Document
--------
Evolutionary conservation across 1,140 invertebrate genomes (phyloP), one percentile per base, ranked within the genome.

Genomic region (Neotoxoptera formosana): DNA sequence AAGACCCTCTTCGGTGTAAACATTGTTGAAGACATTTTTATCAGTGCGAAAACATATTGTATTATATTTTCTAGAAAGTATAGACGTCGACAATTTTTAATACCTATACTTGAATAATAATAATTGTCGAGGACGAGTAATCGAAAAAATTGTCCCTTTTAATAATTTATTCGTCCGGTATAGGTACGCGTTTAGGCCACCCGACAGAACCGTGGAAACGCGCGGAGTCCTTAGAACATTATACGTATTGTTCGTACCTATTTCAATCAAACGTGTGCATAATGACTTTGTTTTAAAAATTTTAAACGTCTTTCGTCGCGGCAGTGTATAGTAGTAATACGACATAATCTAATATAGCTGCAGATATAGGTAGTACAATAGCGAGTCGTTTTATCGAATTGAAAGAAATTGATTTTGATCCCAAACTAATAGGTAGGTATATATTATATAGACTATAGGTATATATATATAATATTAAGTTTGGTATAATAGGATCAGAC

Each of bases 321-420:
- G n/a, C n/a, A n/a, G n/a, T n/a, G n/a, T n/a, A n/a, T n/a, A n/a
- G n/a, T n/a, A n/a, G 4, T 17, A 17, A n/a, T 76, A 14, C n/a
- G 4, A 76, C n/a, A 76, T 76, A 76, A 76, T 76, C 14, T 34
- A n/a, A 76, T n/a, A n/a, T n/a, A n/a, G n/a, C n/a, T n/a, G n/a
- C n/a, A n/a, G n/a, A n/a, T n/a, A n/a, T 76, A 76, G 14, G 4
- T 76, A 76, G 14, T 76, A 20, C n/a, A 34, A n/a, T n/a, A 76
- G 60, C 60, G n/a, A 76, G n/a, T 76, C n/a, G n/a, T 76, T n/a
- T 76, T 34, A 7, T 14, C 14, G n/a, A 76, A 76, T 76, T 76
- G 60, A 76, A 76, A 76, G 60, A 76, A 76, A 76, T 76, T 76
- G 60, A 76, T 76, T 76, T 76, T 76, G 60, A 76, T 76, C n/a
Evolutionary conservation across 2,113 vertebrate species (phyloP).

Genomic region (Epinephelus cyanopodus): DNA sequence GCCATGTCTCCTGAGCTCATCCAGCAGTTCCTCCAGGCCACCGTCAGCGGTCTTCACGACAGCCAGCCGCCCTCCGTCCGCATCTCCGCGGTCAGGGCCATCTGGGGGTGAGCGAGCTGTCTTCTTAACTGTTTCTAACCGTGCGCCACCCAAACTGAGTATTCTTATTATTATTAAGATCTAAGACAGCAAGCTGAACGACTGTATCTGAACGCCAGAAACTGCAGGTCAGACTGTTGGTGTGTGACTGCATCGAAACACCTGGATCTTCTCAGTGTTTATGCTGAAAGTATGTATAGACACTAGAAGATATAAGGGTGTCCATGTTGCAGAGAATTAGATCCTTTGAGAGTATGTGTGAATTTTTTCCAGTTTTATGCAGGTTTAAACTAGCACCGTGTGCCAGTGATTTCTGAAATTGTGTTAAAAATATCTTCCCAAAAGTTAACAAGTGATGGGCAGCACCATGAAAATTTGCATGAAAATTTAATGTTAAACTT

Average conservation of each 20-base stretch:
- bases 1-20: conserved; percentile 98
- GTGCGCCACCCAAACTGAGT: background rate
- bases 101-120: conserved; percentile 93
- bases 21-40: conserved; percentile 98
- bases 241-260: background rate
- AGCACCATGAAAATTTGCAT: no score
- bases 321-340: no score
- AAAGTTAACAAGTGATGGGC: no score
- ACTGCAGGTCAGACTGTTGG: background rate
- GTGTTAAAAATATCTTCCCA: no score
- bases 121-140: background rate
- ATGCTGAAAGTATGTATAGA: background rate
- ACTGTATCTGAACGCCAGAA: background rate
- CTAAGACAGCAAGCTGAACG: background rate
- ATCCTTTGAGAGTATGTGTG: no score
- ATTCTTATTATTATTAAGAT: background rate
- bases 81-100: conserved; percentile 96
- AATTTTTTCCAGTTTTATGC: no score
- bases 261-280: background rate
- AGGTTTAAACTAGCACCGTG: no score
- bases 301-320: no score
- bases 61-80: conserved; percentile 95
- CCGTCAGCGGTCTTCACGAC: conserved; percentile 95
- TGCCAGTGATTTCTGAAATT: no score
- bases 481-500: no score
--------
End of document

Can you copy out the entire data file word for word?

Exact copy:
Evolutionary conservation across 1,140 invertebrate genomes (phyloP), one percentile per base, ranked within the genome.

Genomic region (Neotoxoptera formosana): DNA sequence AAGACCCTCTTCGGTGTAAACATTGTTGAAGACATTTTTATCAGTGCGAAAACATATTGTATTATATTTTCTAGAAAGTATAGACGTCGACAATTTTTAATACCTATACTTGAATAATAATAATTGTCGAGGACGAGTAATCGAAAAAATTGTCCCTTTTAATAATTTATTCGTCCGGTATAGGTACGCGTTTAGGCCACCCGACAGAACCGTGGAAACGCGCGGAGTCCTTAGAACATTATACGTATTGTTCGTACCTATTTCAATCAAACGTGTGCATAATGACTTTGTTTTAAAAATTTTAAACGTCTTTCGTCGCGGCAGTGTATAGTAGTAATACGACATAATCTAATATAGCTGCAGATATAGGTAGTACAATAGCGAGTCGTTTTATCGAATTGAAAGAAATTGATTTTGATCCCAAACTAATAGGTAGGTATATATTATATAGACTATAGGTATATATATATAATATTAAGTTTGGTATAATAGGATCAGAC

Each of bases 321-420:
- G n/a, C n/a, A n/a, G n/a, T n/a, G n/a, T n/a, A n/a, T n/a, A n/a
- G n/a, T n/a, A n/a, G 4, T 17, A 17, A n/a, T 76, A 14, C n/a
- G 4, A 76, C n/a, A 76, T 76, A 76, A 76, T 76, C 14, T 34
- A n/a, A 76, T n/a, A n/a, T n/a, A n/a, G n/a, C n/a, T n/a, G n/a
- C n/a, A n/a, G n/a, A n/a, T n/a, A n/a, T 76, A 76, G 14, G 4
- T 76, A 76, G 14, T 76, A 20, C n/a, A 34, A n/a, T n/a, A 76
- G 60, C 60, G n/a, A 76, G n/a, T 76, C n/a, G n/a, T 76, T n/a
- T 76, T 34, A 7, T 14, C 14, G n/a, A 76, A 76, T 76, T 76
- G 60, A 76, A 76, A 76, G 60, A 76, A 76, A 76, T 76, T 76
- G 60, A 76, T 76, T 76, T 76, T 76, G 60, A 76, T 76, C n/a
Evolutionary conservation across 2,113 vertebrate species (phyloP).

Genomic region (Epinephelus cyanopodus): DNA sequence GCCATGTCTCCTGAGCTCATCCAGCAGTTCCTCCAGGCCACCGTCAGCGGTCTTCACGACAGCCAGCCGCCCTCCGTCCGCATCTCCGCGGTCAGGGCCATCTGGGGGTGAGCGAGCTGTCTTCTTAACTGTTTCTAACCGTGCGCCACCCAAACTGAGTATTCTTATTATTATTAAGATCTAAGACAGCAAGCTGAACGACTGTATCTGAACGCCAGAAACTGCAGGTCAGACTGTTGGTGTGTGACTGCATCGAAACACCTGGATCTTCTCAGTGTTTATGCTGAAAGTATGTATAGACACTAGAAGATATAAGGGTGTCCATGTTGCAGAGAATTAGATCCTTTGAGAGTATGTGTGAATTTTTTCCAGTTTTATGCAGGTTTAAACTAGCACCGTGTGCCAGTGATTTCTGAAATTGTGTTAAAAATATCTTCCCAAAAGTTAACAAGTGATGGGCAGCACCATGAAAATTTGCATGAAAATTTAATGTTAAACTT

Average conservation of each 20-base stretch:
- bases 1-20: conserved; percentile 98
- GTGCGCCACCCAAACTGAGT: background rate
- bases 101-120: conserved; percentile 93
- bases 21-40: conserved; percentile 98
- bases 241-260: background rate
- AGCACCATGAAAATTTGCAT: no score
- bases 321-340: no score
- AAAGTTAACAAGTGATGGGC: no score
- ACTGCAGGTCAGACTGTTGG: background rate
- GTGTTAAAAATATCTTCCCA: no score
- bases 121-140: background rate
- ATGCTGAAAGTATGTATAGA: background rate
- ACTGTATCTGAACGCCAGAA: background rate
- CTAAGACAGCAAGCTGAACG: background rate
- ATCCTTTGAGAGTATGTGTG: no score
- ATTCTTATTATTATTAAGAT: background rate
- bases 81-100: conserved; percentile 96
- AATTTTTTCCAGTTTTATGC: no score
- bases 261-280: background rate
- AGGTTTAAACTAGCACCGTG: no score
- bases 301-320: no score
- bases 61-80: conserved; percentile 95
- CCGTCAGCGGTCTTCACGAC: conserved; percentile 95
- TGCCAGTGATTTCTGAAATT: no score
- bases 481-500: no score